And right now, we need all the strength, clarity and wisdom we can get.  Competing voices from all sides are vying for our loyalty.  It’s important to consider which ones are based in facts and which are riding on mere platitudes or suppositions.  Keep an open mind and do some research into the claims.  Try to distinguish between arguments that are presenting facts and those that are appealing to your desire to cling to an established belief.

Sorting things out calls for a commitment to finding the truth, regardless of where it may lead you.  But searching for greater truth is the greatest and most rewarding adventure of them all.

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When Your World Crashes Down

Let’s talk about beliefs today—the ones that are so deep it doesn’t even occur to us to question them—and about what happens when they turn out to be wrong.

We all have them.   We build them in order to have the world make sense to us so we can navigate through it with some sense of security and make reasonable decisions about how to reach our goals.  If we didn’t have a set of core beliefs, the world would seem overwhelming and unpredictable.  We’d be lost in a frightening and incomprehensible chaos.

We aren’t born with beliefs.  We acquire them through a kind of social osmosis from our families, teachers, cultures, media and peers.  And while they have deep roots, they’re also somewhat fluid, changing with our experiences in the world.

Still, they’re so much a part of us, that we identify with them.  We prefer to be with people whose beliefs are in harmony with our own.  We tend to be judgmental of those whose beliefs contradict our own, labeling them, at best, as misinformed.  Depending how different their beliefs are from our own, we may even think those who hold them are stupid, evil, or demonic.  When someone questions or attacks one of our beliefs, we tend to take it personally and rise to defend ourselves as if our beliefs were who we are.

But they’re not.  We’re the “I” that does the believing.  The beliefs themselves are simply ideas that we have adopted as good descriptions of the way reality is and how it works, or should.

That’s important to keep in mind.  You don’t disappear when your beliefs change.  You simply operate from a new perspective.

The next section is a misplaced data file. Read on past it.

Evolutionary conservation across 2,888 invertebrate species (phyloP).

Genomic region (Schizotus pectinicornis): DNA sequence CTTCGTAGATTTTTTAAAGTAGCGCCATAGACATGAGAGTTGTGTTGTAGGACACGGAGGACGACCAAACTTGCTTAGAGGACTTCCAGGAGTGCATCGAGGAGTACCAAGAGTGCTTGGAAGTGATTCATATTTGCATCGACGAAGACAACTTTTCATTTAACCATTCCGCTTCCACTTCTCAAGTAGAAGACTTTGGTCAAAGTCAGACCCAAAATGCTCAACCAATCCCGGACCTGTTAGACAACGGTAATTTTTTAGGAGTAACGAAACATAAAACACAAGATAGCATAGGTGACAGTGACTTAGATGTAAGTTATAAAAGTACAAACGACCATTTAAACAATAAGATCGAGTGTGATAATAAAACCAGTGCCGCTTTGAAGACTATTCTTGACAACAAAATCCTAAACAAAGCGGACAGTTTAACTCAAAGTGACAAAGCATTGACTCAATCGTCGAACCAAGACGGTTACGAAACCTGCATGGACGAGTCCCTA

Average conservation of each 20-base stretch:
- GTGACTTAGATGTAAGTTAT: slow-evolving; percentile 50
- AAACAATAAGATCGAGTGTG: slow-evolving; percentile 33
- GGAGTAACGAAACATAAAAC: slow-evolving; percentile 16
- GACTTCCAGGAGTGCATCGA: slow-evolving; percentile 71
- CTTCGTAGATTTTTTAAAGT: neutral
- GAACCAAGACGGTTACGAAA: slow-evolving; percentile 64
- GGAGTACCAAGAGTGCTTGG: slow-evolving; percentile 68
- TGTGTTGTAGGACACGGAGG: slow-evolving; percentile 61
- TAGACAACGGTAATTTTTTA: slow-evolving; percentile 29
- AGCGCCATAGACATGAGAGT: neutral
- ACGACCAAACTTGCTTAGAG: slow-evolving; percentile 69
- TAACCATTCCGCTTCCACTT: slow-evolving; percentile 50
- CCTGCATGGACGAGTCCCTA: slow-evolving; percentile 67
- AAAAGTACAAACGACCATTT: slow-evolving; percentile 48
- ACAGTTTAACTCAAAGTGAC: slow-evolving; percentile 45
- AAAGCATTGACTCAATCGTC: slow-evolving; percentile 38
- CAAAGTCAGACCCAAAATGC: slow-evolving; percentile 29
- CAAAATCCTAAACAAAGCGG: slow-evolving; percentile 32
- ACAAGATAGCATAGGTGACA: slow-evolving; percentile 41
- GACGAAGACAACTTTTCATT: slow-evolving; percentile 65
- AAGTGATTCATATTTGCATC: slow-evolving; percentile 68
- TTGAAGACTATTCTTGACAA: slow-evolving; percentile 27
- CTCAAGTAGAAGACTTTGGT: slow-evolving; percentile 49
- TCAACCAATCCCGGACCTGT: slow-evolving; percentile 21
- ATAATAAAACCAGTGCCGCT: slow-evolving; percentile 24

I wanted to bring this up this week because my personal reading of current events leads me to suspect that in the very near future many of us will find ourselves stunned by what will unfold.  I think we’re entering a very dangerous time.  Many of us may find firmly held beliefs destroyed.  If you’re one of them, remember you are not your beliefs.  You’re simply a human being who is getting a new perspective.

You may feel shaken, disillusioned, or even betrayed.  That’s because we identify so closely with our interpretations of the world.  When a belief is shattered, it’s as if a part of ourselves has been destroyed.  We can go through the whole range of stages of grief—denial, anger, bargaining, depression, and, finally, acceptance.  That’s okay.  Let it be.  Just know that you’ll come through it and adapt to the changed reality in which you find yourself.  We are, after all, resilient and creative beings.

At one time or another, most of us find ourselves in a situation that challenges our beliefs.  It could be a crisis of religious faith, or discovering that a close friend or a partner has betrayed you.  An accident or natural catastrophe could wipe out a home or business you assumed would always be there.  You could suddenly lose a loved one you expected to have in your life forever.  Your career could suddenly be upended.  Life is an uncertain place.  We believe it’s one way, and it turns out to be something else altogether.

You know that quote collection I told you about?  Well, I have a couple that apply here.  The Dalai Lama says, “Open your arms to change, but don’t let go of your values.”  Know what really matters to you and find a way to translate that into your changed world.  Who do you want to be in the face of this new reality?  Let that vision guide you.